8 July 2014 0 Comments

Should You Consider Selling Life Insurance?

shutterstock_173521946I never set out to be a life insurance agent as evidenced by my college major—Theatre Arts.  But, in 1960 at the age of 25, finding myself unceremoniously relieved of my duties as an assistant TV producer—and finding no other film company standing in line to hire me—I had to find a way to pay the rent and buy food plus an occasional beer.  So I answered a help wanted ad in the Los Angeles Times and in short time found myself selling life insurance for Bankers Life Nebraska; an easy decision since they offered me a monthly guarantee of $500-vs-Connecticut General’s $400.  I took the job and figured I’d give it a try until something better came along. 

That was almost 54 years ago and nothing better has come along, so I’m still at it.  I don’t recommend entering the life insurance business with such a halfhearted attitude because it is a career that, although   enriched with much satisfaction, can at times by drenched with rejection.  In the final analysis, it has been a great life for me!

If you are willing to find that most people are not interested in discussing their death, certainly not with you as a stranger, or you as a close friend since you’re likely to sell and run once you have washed out—if you have the stick-to-it-iveness—then give it a try because there is a shortage of good people to fill the openings.  My life has been financially rewarding and has provided me with a platform to help others; that’s not all bad.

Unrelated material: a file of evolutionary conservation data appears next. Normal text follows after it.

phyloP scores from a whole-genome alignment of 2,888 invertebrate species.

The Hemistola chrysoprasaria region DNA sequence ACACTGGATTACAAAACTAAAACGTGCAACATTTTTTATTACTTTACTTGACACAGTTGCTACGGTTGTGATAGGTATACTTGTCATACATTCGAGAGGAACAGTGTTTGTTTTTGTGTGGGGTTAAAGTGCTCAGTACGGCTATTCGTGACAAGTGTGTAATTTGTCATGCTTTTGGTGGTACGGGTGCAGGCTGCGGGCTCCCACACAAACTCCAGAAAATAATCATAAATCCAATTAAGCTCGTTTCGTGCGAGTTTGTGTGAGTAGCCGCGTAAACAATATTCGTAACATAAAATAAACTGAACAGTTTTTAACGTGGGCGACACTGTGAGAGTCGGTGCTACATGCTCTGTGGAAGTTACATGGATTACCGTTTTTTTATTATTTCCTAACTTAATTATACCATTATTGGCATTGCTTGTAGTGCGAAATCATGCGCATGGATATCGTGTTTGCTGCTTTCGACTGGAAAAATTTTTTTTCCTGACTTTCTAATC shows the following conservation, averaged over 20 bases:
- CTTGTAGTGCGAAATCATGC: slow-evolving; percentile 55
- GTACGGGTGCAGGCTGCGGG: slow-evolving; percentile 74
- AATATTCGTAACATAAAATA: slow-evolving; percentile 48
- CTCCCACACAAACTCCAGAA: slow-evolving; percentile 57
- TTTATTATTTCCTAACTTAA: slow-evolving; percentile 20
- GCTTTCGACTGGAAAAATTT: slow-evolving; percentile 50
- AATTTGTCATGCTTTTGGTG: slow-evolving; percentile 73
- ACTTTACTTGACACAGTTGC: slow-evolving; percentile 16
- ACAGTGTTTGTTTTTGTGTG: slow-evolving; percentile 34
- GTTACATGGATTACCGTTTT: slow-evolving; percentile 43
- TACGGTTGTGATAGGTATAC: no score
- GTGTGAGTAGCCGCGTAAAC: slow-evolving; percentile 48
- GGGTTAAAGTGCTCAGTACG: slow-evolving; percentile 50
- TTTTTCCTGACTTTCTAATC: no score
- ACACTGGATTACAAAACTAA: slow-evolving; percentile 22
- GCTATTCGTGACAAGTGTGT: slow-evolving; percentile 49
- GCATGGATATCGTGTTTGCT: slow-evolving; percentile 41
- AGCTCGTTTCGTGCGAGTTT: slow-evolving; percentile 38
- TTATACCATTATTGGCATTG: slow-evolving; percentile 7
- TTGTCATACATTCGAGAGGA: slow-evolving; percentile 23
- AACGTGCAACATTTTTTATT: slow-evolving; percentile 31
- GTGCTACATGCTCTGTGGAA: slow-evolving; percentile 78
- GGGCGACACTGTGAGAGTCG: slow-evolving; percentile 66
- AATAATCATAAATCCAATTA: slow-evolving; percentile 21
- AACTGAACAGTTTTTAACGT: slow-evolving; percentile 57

So, how do you go about becoming an agent?  Here are three entry points:

  1. Some of the major Insurance Companies are hiring all the time.  Among those are Northwestern Mutual, New York Life, Mass Mutual and Metropolitan.  Call the manager of the local offices of a couple such companies and listen to what they have to say.
  2. Major, direct writers of all lines of insurance such as State Farm and Farmers are always looking for new agents.  Here, the approach would be geared more toward property and casualty insurance as a door opener with life insurance as a secondary sale.
  3. Independent marketing organizations that provide leads are always looking for new agents.  SelectQuote is my first choice for this category.

The advantages of the first two entrance points are that they ultimately provide you with an entrepreneurial environment.  The tough part is that you must develop your own prospects and prospecting is the hardest part of being an insurance agent.  With a marketing organization such as SelectQuote, the prospects are provided for you.  All three systems provide commission income commensurate with your selling success.  They all have methods to determine your aptitude for this career and will provide training and financing until you have had time to build up your own block of customers.

Interested?  Make a phone call or two.  What have you got to lose?

Next…Is there any reason to buy life insurance if you are single with no dependents?

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